Is This True?


There really is no way to confirm or disconfirm this except by reading the rest of his letters and trying to determine if this brief picture in Philippians seems to “match” the thought patterns presented in his other letters.  There are two reasons why it is difficult for me fully to credit Paul’s explanation about his past. First, a person who claims what he claims would have had the concepts of Judaism sticking very deeply to him.  We especially would have seen more discussion of what you might call the “minutiae” of the law, some of whose debates one sees in the Mishnah, published the century after Paul’s death.  Of course, there is a raging debate among scholars of Judaism of late antiquity whether one can “retroject” some of the Mishnaic debates into the 1st century CE, but I think that at least some of the issues discussed there would have bulked large even a century or more before they were codified. It isn’t as if I think Paul would have been required to deal with festivals or women or purity or the agricultural calendar, but something of the language and conceptual framework of that Jewish world would naturally have entered into his theological reflection had it penetrated deeply into the marrow of his being.  But it doesn’t.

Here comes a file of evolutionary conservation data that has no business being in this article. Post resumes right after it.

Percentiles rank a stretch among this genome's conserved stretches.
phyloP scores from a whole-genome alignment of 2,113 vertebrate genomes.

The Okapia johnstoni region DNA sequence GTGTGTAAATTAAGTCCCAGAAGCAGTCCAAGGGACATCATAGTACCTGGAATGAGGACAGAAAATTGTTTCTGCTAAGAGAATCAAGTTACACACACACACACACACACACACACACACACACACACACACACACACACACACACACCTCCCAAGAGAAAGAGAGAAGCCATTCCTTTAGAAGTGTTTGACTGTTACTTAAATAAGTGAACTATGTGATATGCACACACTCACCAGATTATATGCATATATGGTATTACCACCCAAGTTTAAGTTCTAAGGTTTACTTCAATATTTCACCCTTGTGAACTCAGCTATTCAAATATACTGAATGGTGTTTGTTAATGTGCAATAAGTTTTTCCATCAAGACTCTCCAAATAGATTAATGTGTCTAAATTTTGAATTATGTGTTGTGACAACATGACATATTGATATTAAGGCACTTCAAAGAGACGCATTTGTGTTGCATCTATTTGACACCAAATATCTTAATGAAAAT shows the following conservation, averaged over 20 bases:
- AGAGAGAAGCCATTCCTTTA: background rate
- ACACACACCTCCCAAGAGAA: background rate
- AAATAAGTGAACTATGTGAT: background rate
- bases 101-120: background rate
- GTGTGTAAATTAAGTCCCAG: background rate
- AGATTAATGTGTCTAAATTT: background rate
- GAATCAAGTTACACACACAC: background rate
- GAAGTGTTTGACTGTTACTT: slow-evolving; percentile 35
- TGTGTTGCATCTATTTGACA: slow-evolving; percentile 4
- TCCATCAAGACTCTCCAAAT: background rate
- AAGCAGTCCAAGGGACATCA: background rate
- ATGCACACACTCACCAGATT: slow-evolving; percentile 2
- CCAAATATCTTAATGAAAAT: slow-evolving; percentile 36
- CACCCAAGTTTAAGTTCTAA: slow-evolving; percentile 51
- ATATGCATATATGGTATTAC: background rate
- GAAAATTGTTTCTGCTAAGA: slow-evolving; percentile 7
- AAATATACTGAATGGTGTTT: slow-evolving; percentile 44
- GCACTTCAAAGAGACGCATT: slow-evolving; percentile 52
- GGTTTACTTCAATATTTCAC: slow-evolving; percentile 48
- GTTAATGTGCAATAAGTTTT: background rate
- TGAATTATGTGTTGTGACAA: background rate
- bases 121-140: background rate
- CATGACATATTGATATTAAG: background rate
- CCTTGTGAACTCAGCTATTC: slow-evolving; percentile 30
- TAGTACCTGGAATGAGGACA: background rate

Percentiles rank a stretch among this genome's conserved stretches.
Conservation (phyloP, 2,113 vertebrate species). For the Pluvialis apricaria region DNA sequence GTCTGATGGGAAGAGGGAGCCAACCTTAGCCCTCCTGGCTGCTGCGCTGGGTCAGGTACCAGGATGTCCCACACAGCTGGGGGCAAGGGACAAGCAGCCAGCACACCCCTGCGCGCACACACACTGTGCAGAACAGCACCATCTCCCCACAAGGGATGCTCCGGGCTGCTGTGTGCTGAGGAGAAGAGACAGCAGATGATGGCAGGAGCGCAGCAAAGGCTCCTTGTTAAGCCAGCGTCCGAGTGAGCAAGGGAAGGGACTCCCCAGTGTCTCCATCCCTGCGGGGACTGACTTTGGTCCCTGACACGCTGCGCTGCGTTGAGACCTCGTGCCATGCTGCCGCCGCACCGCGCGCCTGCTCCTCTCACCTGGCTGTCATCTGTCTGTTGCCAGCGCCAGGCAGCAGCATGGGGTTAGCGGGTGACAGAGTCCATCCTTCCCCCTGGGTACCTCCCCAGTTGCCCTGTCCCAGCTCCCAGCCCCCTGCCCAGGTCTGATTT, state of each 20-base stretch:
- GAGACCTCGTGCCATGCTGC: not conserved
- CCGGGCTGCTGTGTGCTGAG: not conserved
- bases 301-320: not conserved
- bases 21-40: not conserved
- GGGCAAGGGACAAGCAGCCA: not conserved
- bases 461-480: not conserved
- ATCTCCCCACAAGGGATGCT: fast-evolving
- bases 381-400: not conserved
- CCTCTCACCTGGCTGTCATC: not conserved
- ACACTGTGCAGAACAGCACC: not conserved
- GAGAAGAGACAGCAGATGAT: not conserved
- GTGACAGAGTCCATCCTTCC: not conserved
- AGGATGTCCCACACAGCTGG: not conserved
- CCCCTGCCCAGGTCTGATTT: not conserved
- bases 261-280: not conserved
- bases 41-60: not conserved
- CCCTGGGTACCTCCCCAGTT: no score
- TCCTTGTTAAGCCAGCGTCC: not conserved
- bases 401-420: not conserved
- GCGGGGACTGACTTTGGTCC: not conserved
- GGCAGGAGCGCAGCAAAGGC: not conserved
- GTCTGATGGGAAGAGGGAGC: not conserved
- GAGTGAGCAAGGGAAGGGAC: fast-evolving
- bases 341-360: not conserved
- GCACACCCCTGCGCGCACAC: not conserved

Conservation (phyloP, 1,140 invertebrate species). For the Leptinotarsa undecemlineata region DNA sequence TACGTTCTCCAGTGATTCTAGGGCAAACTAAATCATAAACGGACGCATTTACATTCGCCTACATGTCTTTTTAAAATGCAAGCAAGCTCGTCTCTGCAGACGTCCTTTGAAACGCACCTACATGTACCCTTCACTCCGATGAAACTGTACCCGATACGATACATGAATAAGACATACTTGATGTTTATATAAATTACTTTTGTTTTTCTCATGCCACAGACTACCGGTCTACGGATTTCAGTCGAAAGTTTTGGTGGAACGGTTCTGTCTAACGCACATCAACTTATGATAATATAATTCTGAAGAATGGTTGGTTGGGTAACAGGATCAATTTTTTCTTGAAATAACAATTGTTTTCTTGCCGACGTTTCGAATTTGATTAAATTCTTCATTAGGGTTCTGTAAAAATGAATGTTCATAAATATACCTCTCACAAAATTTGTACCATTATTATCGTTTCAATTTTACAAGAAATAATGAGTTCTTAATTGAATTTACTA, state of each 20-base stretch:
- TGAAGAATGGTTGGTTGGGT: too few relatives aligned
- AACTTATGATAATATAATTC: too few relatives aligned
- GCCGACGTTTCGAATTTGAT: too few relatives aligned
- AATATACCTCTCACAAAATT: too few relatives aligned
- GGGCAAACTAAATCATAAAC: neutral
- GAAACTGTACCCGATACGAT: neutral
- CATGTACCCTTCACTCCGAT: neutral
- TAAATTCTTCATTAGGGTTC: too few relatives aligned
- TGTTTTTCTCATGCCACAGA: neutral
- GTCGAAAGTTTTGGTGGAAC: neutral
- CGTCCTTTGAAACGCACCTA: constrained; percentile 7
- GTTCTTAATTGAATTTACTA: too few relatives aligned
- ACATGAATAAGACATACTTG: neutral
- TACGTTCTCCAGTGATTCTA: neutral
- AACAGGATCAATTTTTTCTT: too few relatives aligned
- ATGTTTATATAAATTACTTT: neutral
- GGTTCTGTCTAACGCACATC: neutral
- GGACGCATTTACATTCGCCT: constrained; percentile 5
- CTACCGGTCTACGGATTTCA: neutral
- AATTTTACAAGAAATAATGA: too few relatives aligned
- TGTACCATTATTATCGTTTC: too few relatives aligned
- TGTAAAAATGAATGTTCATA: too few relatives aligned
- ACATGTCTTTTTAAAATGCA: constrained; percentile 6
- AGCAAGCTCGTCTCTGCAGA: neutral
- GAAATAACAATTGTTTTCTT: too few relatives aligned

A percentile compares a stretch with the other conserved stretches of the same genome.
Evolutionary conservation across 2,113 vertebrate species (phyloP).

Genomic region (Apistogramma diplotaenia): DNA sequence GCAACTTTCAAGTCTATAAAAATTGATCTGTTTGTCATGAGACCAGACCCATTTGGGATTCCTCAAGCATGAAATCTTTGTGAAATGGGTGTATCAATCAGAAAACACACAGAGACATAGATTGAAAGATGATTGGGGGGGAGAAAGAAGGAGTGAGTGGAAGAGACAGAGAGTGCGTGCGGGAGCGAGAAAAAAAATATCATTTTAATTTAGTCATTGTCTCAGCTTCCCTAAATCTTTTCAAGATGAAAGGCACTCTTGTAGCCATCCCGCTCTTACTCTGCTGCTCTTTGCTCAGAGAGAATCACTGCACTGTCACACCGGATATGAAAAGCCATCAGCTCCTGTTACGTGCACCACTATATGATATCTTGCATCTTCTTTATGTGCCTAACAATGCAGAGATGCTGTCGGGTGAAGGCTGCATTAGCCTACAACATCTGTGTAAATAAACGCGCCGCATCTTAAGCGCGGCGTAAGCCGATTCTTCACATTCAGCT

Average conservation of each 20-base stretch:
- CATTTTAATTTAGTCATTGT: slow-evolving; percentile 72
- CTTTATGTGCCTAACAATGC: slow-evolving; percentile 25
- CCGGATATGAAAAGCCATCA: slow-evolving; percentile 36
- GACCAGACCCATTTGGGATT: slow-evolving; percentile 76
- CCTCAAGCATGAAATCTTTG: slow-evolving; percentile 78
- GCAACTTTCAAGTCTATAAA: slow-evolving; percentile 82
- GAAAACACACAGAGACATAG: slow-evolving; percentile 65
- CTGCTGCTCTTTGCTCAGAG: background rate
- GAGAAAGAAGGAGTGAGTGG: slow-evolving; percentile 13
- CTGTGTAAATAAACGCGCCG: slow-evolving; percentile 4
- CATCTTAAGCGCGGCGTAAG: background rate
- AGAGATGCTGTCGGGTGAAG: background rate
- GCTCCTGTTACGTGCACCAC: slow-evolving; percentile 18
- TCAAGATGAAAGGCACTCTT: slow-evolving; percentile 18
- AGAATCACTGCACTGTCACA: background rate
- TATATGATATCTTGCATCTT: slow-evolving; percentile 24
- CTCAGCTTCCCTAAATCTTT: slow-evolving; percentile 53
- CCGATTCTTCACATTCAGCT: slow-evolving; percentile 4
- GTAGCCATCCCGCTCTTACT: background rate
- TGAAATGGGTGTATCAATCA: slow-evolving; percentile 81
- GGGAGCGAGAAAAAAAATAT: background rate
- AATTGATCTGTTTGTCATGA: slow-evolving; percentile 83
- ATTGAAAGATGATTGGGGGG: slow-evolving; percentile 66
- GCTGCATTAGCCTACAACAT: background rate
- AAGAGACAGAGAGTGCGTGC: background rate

Especially noteworthy is the very brief mention of the idea of purity (Paul will use the word “blameless” once, but that is all).  Purity is central to the Pharisaic attempt to define themselves in the first century, as Jacob Neusner and several other scholars of Judaism of Late Antiquity have shown. Purity is necessary both to differentiate yourself from others but also to present yourself acceptably before God.  Any attempt to redefine one’s theological orientation would have had to pay particular attention to this concept—if, indeed, one was steeped in it.


                                                         The Suppleness of Autobiography



The second reason it is hard for me to accept Paul at face value is when I consider the nature of autobiography. Autobiography (and I have written three) allows or even encourages the plasticity of memory.  What that means is that autobiography tells a story in a certain way for a specific reason. I have argued in my own autobiographies that the first one is written primarily as a defense mechanism and only secondarily to tell your story.  That is, the first time a person writes an autobiography it is to justify choices that have been made or to “make sense” of some of the bewildering particulars of life.  Only in the second or third autobiographies, I have found, does one have the confidence to begin to unpack not only a few of the ambiguities of life but honestly to begin to discuss the way that life really doesn’t “add up” after all.